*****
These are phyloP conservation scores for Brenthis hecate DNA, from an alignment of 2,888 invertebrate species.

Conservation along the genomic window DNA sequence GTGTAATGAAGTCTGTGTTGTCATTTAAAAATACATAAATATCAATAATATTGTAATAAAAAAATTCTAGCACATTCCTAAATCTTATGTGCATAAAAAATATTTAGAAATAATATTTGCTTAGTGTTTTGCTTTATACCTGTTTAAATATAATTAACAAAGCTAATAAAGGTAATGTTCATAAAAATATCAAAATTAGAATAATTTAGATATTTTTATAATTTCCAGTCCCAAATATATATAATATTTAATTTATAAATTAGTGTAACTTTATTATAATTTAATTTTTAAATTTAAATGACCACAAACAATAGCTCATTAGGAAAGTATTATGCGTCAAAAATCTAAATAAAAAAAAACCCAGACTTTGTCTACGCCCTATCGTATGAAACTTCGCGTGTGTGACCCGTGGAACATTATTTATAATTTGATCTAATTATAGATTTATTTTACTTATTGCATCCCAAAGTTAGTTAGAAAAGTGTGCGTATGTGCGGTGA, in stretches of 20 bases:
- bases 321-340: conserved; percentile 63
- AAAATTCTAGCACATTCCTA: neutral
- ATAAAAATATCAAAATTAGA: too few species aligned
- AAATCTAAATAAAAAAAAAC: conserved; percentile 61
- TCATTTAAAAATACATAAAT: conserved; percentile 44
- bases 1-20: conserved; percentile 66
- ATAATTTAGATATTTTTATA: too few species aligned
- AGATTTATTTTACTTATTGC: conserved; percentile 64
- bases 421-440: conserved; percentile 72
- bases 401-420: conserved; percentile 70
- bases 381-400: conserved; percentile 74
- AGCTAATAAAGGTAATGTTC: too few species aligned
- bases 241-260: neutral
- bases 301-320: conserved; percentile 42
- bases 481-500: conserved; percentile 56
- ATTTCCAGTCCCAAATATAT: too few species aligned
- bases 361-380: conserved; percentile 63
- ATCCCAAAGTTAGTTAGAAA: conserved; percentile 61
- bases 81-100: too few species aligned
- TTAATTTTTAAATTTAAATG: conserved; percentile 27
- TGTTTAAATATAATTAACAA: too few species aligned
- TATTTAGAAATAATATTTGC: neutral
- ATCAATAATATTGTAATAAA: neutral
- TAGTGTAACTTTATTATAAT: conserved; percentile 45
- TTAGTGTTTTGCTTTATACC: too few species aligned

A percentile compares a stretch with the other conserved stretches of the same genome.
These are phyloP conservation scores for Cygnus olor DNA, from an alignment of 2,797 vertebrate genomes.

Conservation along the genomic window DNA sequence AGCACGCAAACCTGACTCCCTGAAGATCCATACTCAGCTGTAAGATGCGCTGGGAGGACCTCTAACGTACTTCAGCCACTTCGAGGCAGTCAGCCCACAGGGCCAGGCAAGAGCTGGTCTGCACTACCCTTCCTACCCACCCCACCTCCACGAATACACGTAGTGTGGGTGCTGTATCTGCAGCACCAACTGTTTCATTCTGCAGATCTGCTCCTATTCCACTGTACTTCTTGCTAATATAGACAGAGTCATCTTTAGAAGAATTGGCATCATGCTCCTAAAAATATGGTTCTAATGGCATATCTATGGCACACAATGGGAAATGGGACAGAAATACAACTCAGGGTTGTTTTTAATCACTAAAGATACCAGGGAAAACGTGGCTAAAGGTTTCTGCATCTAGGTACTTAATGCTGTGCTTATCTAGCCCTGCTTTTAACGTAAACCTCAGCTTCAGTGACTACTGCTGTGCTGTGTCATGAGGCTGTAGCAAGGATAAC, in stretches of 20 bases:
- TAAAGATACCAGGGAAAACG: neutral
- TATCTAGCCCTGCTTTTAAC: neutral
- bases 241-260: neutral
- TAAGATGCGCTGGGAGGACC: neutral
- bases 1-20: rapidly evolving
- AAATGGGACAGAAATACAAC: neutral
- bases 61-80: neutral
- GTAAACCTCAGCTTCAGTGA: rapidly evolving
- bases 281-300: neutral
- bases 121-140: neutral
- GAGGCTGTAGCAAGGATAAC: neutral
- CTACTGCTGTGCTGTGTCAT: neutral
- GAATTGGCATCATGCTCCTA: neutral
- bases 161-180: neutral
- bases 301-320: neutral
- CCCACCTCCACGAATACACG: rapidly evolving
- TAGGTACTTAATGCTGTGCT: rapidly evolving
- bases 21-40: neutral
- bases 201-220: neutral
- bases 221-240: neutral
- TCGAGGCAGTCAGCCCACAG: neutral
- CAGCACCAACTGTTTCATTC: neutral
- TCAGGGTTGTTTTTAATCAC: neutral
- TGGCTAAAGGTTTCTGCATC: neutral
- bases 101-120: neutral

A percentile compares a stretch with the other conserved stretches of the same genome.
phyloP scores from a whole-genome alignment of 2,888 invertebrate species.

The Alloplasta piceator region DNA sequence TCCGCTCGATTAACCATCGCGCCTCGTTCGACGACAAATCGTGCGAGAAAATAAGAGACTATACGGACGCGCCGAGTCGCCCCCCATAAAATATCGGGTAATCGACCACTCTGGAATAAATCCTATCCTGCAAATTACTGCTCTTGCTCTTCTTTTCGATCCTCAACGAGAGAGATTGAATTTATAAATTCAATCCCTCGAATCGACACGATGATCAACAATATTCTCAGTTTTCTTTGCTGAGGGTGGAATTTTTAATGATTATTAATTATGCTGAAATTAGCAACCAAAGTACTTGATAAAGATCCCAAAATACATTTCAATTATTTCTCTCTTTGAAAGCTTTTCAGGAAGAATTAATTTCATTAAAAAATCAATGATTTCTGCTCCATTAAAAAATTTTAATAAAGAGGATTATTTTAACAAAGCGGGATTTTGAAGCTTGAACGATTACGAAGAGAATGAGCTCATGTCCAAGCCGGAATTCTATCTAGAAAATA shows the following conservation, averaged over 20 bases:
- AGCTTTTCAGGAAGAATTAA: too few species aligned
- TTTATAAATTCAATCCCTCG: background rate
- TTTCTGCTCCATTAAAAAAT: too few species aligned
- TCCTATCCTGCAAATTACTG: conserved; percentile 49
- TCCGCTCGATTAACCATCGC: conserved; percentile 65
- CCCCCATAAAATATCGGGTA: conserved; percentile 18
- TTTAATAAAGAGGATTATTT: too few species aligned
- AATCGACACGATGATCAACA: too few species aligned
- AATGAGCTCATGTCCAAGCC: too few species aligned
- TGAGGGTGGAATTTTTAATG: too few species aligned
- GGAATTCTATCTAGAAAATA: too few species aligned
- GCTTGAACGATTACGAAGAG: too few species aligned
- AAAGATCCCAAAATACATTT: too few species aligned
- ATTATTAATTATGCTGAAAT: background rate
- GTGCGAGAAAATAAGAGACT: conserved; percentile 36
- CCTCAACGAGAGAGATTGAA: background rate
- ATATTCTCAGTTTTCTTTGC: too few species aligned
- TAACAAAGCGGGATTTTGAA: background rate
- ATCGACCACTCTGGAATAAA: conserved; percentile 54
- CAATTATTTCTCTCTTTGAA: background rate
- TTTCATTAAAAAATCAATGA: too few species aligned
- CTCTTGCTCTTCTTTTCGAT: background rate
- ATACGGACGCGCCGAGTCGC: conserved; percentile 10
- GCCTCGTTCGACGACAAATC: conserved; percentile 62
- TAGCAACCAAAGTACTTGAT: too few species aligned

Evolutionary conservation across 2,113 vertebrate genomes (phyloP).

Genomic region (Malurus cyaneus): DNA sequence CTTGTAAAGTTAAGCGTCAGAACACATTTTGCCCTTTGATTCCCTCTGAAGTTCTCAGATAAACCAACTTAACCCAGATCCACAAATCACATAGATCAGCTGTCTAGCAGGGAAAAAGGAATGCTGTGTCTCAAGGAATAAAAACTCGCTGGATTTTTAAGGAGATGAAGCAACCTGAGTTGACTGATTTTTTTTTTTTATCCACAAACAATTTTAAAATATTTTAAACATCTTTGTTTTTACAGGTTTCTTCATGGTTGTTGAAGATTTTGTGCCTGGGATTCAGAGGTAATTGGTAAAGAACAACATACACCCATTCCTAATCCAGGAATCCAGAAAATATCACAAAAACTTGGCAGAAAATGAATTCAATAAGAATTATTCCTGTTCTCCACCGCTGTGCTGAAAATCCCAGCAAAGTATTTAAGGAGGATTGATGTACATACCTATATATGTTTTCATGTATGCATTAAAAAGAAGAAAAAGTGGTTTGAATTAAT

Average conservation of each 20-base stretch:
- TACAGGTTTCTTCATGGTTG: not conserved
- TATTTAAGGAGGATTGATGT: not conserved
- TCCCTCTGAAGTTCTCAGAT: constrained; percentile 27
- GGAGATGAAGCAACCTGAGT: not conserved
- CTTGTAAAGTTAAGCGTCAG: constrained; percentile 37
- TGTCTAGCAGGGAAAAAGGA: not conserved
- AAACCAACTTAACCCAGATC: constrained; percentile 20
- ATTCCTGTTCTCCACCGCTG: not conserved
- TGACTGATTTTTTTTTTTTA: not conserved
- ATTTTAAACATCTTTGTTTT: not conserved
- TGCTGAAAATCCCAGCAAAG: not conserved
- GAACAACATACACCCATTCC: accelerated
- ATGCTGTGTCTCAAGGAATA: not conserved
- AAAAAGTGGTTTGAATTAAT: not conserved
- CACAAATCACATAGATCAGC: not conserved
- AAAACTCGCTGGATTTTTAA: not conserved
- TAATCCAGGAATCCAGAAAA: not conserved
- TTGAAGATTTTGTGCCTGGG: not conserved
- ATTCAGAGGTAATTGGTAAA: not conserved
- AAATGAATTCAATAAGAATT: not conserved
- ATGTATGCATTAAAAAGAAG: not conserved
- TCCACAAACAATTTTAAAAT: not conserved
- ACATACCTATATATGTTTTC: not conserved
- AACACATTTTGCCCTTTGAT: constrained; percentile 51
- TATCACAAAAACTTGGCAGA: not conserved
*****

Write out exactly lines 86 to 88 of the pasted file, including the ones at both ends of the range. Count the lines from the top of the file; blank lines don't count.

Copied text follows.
Average conservation of each 20-base stretch:
- TACAGGTTTCTTCATGGTTG: not conserved
- TATTTAAGGAGGATTGATGT: not conserved